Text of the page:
Once on the ground, we continued receiving fire from the tree line but this time I was on the friendly side.  Hicks couldn’t exit out the right door because they had us zeroed in and every time he moved his armor plate they would hit it.  He eventually crawled out over the console and came out the left cargo door.  Wesley had made it out somehow and came crawling under the nose cone with both his and my M60 and all the ammo that he had left.  There was a bomb crater about 20 feet from where the aircraft landed and using our downed ship to serve as cover, we eventually made it to the bomb crater.  After the fire died down a little, due in large part to Air Force fighters working the tree line, we recovered McCoig’s body and moved it inside the perimeter of a defensive position that a small Ranger Team had established next to the LZ.  By this time darkness and bad weather forced us to remain on the ground that night.  We received steady mortar, B40, and small arms fire all night.

Real early the next morning we were told that a large NVA force was headed our way, and that we needed to find an LZ which could be used to recover our dead and wounded.  We headed out with first me and Wesley and then Hicks and a Marine LT carrying McCoig’s body.  There were several dead and wounded in our group.  One Ranger had taken a direct hit from a mortar and didn’t take a very big poncho to carry his remains.  The gunner from the 46 was real unlucky.  He had been hit in the left side when we loaded him, then he took another round in his lower gut when we came back in the LZ.  He died after we got him in the perimeter.  One Special Forces guy had two bullets in the chest and was white as a sheet from the loss of blood but walked out of that mess.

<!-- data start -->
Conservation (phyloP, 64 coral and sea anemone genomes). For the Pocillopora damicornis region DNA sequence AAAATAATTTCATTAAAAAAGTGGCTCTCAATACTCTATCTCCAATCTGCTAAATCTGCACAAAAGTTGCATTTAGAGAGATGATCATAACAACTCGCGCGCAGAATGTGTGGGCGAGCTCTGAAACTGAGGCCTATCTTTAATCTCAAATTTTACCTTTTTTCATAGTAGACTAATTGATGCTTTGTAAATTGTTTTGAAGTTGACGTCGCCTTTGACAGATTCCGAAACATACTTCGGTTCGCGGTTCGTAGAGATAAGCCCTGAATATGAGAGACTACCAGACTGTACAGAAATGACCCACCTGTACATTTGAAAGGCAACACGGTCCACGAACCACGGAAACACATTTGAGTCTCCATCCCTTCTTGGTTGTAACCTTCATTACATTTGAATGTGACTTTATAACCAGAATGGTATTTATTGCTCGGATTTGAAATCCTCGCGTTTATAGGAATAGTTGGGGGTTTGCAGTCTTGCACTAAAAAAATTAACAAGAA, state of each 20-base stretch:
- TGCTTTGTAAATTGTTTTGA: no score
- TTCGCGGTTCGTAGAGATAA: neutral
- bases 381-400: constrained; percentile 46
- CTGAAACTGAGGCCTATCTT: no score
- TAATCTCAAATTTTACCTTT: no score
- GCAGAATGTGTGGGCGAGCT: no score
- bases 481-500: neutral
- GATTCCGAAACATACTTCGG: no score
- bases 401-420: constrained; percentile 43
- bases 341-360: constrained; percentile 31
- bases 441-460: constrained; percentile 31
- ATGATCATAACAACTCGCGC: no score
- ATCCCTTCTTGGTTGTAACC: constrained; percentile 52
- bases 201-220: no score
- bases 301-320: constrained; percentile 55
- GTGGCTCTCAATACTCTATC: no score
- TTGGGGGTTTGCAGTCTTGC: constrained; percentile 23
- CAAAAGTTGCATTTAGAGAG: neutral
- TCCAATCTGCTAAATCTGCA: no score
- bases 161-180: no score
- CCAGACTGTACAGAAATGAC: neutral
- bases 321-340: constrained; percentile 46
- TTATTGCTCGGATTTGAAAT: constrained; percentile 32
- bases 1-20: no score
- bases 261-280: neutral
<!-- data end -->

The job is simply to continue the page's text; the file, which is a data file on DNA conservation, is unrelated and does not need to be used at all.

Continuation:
We moved toward the river and with all that water around us, we had nothing to drink.  Man I was thirsty.  At the time, I was carrying a wounded Special Forces Captain web gear.  It had a canteen with some purifying tablets taped to it so I filled it with that nasty river water, threw in a handful of tablets, shook it a couple times and drank it down.

We walked all morning, then all afternoon.  The terrain, once we got out of the river, was real dense bush.  I can remember seeing aircraft of all makes and services in the air and the artillery from Firebase Bastogne was pounding the mountains surrounding us.  The weather had lifted and it was hot and muggy in the jungle and my mouth was dry as a bone.  The SF guy with the two holes in his chest gave me some hard candy but I couldn’t develop enough spit to swallow it.  Sometime in the late afternoon of that day, we located a clearing that could be used as a pickup point.  We watched the guns work over the sides of the PZ and between the napalm and other work, the PZ was secure.  Just before dusk, we got out of that place.  Marine 46’s picked up the dead and wounded first and even 281st aircraft were there.  Some people were sent to Bastogne (where I heard they got attacked that night) in order to get a shorter turn around time but I was one of the last out and got a ride all the way back to the FOB.

I don’t remember how many days we stayed at the FOB before we went back to Nha Trang but it wasn’t long. Once back, I was assigned another ship but got real deep in to the bottle and eventually asked to be reassigned to Maintenance Platoon where I stayed the remainder of my tour. Most everything after that day is blurred in my memory due either to the alcohol or my mind giving me some relief from the guilt fear, and other emotions I felt at the time.